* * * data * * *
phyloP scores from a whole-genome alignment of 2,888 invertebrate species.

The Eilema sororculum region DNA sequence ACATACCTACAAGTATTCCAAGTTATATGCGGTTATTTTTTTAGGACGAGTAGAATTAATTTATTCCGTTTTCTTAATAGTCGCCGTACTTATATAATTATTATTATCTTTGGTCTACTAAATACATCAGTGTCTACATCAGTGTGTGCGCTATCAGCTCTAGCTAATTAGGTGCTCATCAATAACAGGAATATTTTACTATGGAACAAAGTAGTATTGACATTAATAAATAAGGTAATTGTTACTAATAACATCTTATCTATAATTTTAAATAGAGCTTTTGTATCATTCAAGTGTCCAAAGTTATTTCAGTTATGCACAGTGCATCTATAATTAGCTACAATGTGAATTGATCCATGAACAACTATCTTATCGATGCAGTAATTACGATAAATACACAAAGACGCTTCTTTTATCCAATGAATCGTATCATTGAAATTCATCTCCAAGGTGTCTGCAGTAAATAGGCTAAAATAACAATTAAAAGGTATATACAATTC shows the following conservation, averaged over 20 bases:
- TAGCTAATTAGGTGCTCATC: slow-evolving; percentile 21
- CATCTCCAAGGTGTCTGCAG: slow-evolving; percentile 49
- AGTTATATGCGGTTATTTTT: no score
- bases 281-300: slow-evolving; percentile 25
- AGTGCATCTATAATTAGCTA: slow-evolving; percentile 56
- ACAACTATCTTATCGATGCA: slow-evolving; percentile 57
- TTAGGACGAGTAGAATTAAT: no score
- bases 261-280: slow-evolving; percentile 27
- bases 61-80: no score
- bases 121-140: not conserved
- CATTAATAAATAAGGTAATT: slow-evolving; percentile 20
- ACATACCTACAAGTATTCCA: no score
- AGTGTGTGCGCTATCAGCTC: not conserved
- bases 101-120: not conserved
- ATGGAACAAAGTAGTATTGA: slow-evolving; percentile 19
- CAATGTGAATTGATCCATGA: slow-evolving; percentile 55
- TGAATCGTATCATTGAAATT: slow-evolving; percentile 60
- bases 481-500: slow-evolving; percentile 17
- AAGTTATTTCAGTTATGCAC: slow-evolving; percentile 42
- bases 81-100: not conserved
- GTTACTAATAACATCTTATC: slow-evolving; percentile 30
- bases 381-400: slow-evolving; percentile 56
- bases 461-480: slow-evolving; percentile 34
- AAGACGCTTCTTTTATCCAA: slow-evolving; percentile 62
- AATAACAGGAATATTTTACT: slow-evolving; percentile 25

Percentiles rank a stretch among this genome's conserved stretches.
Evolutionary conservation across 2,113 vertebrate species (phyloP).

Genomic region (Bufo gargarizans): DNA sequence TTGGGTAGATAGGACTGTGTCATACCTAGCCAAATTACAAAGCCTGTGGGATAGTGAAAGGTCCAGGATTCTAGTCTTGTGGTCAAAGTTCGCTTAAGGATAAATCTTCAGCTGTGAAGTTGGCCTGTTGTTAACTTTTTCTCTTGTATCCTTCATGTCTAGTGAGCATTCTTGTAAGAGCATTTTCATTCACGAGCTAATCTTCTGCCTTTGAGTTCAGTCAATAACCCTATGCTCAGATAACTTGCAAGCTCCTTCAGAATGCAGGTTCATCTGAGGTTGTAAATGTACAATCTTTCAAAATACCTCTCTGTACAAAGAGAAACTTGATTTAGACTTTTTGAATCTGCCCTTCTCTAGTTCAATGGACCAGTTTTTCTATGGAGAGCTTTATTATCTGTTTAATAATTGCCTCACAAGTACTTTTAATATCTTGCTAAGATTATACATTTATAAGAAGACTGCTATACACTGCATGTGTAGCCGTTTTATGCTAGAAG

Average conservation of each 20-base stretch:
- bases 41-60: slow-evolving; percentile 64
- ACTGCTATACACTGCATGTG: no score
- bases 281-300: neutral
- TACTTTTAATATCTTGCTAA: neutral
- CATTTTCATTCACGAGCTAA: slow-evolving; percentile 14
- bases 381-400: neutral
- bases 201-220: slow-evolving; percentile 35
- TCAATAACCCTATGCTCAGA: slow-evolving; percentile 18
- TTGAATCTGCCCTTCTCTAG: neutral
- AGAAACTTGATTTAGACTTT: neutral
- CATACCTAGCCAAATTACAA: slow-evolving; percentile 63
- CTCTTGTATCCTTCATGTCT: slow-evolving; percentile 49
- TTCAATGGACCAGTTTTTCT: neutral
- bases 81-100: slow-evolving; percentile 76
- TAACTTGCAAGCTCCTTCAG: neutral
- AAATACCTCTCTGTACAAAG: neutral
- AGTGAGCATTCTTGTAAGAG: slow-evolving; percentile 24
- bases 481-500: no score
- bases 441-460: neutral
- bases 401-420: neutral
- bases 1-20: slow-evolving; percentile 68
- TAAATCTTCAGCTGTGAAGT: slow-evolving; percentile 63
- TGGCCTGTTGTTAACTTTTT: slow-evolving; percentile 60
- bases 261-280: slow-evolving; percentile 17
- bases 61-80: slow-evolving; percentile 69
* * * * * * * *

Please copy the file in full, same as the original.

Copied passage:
phyloP scores from a whole-genome alignment of 2,888 invertebrate species.

The Eilema sororculum region DNA sequence ACATACCTACAAGTATTCCAAGTTATATGCGGTTATTTTTTTAGGACGAGTAGAATTAATTTATTCCGTTTTCTTAATAGTCGCCGTACTTATATAATTATTATTATCTTTGGTCTACTAAATACATCAGTGTCTACATCAGTGTGTGCGCTATCAGCTCTAGCTAATTAGGTGCTCATCAATAACAGGAATATTTTACTATGGAACAAAGTAGTATTGACATTAATAAATAAGGTAATTGTTACTAATAACATCTTATCTATAATTTTAAATAGAGCTTTTGTATCATTCAAGTGTCCAAAGTTATTTCAGTTATGCACAGTGCATCTATAATTAGCTACAATGTGAATTGATCCATGAACAACTATCTTATCGATGCAGTAATTACGATAAATACACAAAGACGCTTCTTTTATCCAATGAATCGTATCATTGAAATTCATCTCCAAGGTGTCTGCAGTAAATAGGCTAAAATAACAATTAAAAGGTATATACAATTC shows the following conservation, averaged over 20 bases:
- TAGCTAATTAGGTGCTCATC: slow-evolving; percentile 21
- CATCTCCAAGGTGTCTGCAG: slow-evolving; percentile 49
- AGTTATATGCGGTTATTTTT: no score
- bases 281-300: slow-evolving; percentile 25
- AGTGCATCTATAATTAGCTA: slow-evolving; percentile 56
- ACAACTATCTTATCGATGCA: slow-evolving; percentile 57
- TTAGGACGAGTAGAATTAAT: no score
- bases 261-280: slow-evolving; percentile 27
- bases 61-80: no score
- bases 121-140: not conserved
- CATTAATAAATAAGGTAATT: slow-evolving; percentile 20
- ACATACCTACAAGTATTCCA: no score
- AGTGTGTGCGCTATCAGCTC: not conserved
- bases 101-120: not conserved
- ATGGAACAAAGTAGTATTGA: slow-evolving; percentile 19
- CAATGTGAATTGATCCATGA: slow-evolving; percentile 55
- TGAATCGTATCATTGAAATT: slow-evolving; percentile 60
- bases 481-500: slow-evolving; percentile 17
- AAGTTATTTCAGTTATGCAC: slow-evolving; percentile 42
- bases 81-100: not conserved
- GTTACTAATAACATCTTATC: slow-evolving; percentile 30
- bases 381-400: slow-evolving; percentile 56
- bases 461-480: slow-evolving; percentile 34
- AAGACGCTTCTTTTATCCAA: slow-evolving; percentile 62
- AATAACAGGAATATTTTACT: slow-evolving; percentile 25

Percentiles rank a stretch among this genome's conserved stretches.
Evolutionary conservation across 2,113 vertebrate species (phyloP).

Genomic region (Bufo gargarizans): DNA sequence TTGGGTAGATAGGACTGTGTCATACCTAGCCAAATTACAAAGCCTGTGGGATAGTGAAAGGTCCAGGATTCTAGTCTTGTGGTCAAAGTTCGCTTAAGGATAAATCTTCAGCTGTGAAGTTGGCCTGTTGTTAACTTTTTCTCTTGTATCCTTCATGTCTAGTGAGCATTCTTGTAAGAGCATTTTCATTCACGAGCTAATCTTCTGCCTTTGAGTTCAGTCAATAACCCTATGCTCAGATAACTTGCAAGCTCCTTCAGAATGCAGGTTCATCTGAGGTTGTAAATGTACAATCTTTCAAAATACCTCTCTGTACAAAGAGAAACTTGATTTAGACTTTTTGAATCTGCCCTTCTCTAGTTCAATGGACCAGTTTTTCTATGGAGAGCTTTATTATCTGTTTAATAATTGCCTCACAAGTACTTTTAATATCTTGCTAAGATTATACATTTATAAGAAGACTGCTATACACTGCATGTGTAGCCGTTTTATGCTAGAAG

Average conservation of each 20-base stretch:
- bases 41-60: slow-evolving; percentile 64
- ACTGCTATACACTGCATGTG: no score
- bases 281-300: neutral
- TACTTTTAATATCTTGCTAA: neutral
- CATTTTCATTCACGAGCTAA: slow-evolving; percentile 14
- bases 381-400: neutral
- bases 201-220: slow-evolving; percentile 35
- TCAATAACCCTATGCTCAGA: slow-evolving; percentile 18
- TTGAATCTGCCCTTCTCTAG: neutral
- AGAAACTTGATTTAGACTTT: neutral
- CATACCTAGCCAAATTACAA: slow-evolving; percentile 63
- CTCTTGTATCCTTCATGTCT: slow-evolving; percentile 49
- TTCAATGGACCAGTTTTTCT: neutral
- bases 81-100: slow-evolving; percentile 76
- TAACTTGCAAGCTCCTTCAG: neutral
- AAATACCTCTCTGTACAAAG: neutral
- AGTGAGCATTCTTGTAAGAG: slow-evolving; percentile 24
- bases 481-500: no score
- bases 441-460: neutral
- bases 401-420: neutral
- bases 1-20: slow-evolving; percentile 68
- TAAATCTTCAGCTGTGAAGT: slow-evolving; percentile 63
- TGGCCTGTTGTTAACTTTTT: slow-evolving; percentile 60
- bases 261-280: slow-evolving; percentile 17
- bases 61-80: slow-evolving; percentile 69